"For the past three weeks, jurisdiction allocations have remained relatively steady around 4.3 million total doses (or just over 2 million first doses) of both Pfizer and Moderna, which has provided additional predictability," the HHS spokesperson said. "Operation Warp Speed is committed to providing as much planning time as possible, while balancing manufacturing schedules and maximizing doses available."
Pfizer and Moderna declined to comment on what production numbers they shared with the government program during their regular updates. (Paul Sagan, board chairman of ProPublica, is a member of Moderna's board.)
Despite stable total doses at the national level in recent weeks, individual states still don't know what to expect from Operation Warp Speed more than a week ahead, creating continued chaos on the ground.
In Columbus, Ohio, health commissioner Dr. Mysheika Roberts was feeling both encouraged and concerned about the vaccine rollout in her city. It had gotten off to a slow start with the holidays, but after some outreach efforts, the vaccine clinic was steadily booking all 700 slots it had each day. Then, she had a new problem. She was starting to run out of vaccines. "What we have on hand will run out by the end of day Wednesday," she said in a Monday interview. "We're just calling the state and telling them we need more. We're potentially going to have to cancel clinics on the 14th, 15th, 16th." Roberts was saved from having to cancel appointments because the state managed to send her more shots at the last minute, according to a spokesperson, but the site's supply is once again limited, so the cycle is beginning again.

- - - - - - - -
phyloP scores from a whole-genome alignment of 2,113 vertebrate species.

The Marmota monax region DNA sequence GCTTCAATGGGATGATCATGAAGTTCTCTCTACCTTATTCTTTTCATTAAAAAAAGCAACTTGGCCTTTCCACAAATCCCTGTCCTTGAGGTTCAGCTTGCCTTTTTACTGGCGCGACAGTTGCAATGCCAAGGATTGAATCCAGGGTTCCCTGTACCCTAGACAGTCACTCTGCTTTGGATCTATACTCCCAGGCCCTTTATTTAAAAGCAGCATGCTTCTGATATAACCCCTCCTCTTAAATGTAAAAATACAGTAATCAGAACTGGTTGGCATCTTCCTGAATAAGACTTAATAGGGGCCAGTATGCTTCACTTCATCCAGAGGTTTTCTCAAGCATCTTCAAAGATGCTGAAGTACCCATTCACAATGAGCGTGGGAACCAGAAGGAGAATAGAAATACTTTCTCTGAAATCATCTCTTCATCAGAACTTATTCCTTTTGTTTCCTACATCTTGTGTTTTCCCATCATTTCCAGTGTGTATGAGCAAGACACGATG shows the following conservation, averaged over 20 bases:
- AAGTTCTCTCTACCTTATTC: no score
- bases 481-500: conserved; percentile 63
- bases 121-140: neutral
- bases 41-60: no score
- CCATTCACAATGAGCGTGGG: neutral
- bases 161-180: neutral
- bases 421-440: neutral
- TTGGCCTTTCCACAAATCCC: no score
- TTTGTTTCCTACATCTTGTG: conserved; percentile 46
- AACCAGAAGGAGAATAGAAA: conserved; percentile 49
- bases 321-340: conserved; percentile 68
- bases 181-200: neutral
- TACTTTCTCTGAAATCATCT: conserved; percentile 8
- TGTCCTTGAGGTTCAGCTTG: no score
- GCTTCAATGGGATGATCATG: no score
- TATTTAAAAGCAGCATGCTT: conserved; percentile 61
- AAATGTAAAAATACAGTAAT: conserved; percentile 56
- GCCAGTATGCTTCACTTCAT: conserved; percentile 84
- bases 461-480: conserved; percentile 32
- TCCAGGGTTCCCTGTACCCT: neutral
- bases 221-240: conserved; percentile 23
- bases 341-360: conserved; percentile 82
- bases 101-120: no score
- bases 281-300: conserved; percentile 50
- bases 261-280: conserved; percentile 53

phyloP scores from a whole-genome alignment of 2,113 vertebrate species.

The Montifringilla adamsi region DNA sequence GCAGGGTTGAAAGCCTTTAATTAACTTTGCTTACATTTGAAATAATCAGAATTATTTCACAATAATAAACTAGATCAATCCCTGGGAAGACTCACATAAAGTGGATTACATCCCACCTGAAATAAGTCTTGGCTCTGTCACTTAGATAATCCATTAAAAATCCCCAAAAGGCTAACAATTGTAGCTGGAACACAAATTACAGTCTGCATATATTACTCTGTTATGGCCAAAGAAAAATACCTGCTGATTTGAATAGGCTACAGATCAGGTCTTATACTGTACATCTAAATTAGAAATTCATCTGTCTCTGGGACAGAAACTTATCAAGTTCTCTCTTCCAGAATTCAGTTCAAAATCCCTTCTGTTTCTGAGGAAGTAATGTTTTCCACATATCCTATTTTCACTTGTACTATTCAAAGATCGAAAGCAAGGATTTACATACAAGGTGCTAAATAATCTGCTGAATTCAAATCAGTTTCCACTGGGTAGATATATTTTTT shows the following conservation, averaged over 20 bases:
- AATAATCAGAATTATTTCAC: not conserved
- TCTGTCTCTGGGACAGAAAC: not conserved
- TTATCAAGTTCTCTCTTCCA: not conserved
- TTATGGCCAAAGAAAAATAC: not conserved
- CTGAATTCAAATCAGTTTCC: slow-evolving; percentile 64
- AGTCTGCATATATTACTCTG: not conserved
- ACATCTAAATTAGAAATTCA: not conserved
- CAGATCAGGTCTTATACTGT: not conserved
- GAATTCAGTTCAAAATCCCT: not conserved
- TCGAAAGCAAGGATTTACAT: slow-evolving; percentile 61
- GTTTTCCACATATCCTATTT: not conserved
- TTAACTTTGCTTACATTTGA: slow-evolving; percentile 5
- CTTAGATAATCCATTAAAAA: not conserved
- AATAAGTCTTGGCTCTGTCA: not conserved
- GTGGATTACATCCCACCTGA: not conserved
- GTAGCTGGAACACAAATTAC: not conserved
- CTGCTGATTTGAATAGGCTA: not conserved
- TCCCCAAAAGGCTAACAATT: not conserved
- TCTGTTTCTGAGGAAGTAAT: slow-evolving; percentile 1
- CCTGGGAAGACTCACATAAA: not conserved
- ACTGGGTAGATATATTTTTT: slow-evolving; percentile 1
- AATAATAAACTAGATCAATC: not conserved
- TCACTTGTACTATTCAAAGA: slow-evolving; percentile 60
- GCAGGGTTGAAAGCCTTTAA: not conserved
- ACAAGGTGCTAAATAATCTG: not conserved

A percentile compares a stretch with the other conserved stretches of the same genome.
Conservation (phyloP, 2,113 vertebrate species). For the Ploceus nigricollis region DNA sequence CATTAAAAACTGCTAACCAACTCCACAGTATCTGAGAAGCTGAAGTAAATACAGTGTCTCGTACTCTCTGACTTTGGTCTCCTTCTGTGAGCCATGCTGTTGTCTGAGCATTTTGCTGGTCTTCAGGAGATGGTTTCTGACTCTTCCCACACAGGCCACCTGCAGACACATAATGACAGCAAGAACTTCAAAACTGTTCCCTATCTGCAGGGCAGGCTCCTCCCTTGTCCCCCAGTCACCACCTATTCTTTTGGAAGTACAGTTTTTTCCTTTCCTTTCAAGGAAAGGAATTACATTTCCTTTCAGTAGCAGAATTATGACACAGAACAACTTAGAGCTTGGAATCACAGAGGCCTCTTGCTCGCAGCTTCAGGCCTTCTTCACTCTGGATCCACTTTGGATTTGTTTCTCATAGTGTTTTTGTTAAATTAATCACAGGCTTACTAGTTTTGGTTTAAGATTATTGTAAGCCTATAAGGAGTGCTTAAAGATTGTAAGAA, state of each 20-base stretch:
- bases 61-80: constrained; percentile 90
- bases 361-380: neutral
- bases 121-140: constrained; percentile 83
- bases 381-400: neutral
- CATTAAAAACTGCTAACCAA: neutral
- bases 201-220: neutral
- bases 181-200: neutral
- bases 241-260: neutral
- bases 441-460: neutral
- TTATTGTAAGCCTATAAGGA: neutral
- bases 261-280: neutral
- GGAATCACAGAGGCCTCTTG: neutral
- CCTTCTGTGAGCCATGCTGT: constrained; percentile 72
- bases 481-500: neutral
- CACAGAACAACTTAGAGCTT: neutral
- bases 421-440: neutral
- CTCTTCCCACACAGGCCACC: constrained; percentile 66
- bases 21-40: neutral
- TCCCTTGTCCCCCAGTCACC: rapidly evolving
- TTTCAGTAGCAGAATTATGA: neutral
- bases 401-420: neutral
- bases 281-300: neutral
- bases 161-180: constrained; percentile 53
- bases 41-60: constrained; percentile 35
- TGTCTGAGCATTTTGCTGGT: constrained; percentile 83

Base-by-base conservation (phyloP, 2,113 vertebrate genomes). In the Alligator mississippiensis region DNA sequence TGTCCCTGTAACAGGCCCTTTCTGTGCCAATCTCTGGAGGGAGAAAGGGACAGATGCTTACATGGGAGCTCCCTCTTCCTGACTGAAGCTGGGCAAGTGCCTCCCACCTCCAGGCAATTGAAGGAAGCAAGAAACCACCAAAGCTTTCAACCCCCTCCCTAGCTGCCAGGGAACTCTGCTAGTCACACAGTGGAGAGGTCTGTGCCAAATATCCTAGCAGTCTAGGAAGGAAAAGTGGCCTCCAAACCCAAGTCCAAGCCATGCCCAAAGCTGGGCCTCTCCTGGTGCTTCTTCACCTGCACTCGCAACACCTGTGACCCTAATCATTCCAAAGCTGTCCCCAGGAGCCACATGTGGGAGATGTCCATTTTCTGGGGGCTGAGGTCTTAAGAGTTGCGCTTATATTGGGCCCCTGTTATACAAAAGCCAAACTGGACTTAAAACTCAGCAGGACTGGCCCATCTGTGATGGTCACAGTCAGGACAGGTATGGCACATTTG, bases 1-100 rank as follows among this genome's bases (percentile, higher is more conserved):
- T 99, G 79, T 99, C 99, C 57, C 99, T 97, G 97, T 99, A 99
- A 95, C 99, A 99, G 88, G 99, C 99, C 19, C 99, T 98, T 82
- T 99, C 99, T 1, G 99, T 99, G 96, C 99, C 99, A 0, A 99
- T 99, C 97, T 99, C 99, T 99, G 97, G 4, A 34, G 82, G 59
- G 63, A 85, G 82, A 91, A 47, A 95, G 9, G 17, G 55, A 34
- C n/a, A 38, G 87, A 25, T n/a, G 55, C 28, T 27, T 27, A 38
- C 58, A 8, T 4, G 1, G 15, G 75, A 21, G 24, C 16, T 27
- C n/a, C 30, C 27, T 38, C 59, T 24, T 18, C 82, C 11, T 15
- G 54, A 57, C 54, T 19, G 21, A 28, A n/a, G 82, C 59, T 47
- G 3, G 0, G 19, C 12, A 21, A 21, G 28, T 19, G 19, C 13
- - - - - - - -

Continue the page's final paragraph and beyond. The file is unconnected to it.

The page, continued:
Starting Wednesday, it will be up to the Biden administration to provide clear visibility for states, according to a member of the president-elect's COVID-19 team, who asked not to be identified because he wasn't authorized to speak on behalf of the new administration.
"The government can point at the manufacturer, but it's like asking the [Defense Department], 'How many planes do you have?' and them saying, 'I don't know, ask Boeing,'" the person said.
It's critical for the government to know how many doses are available at any given time and how many are coming through the pipeline, the person added. "How can this not be known?" he said. "It's the most basic question."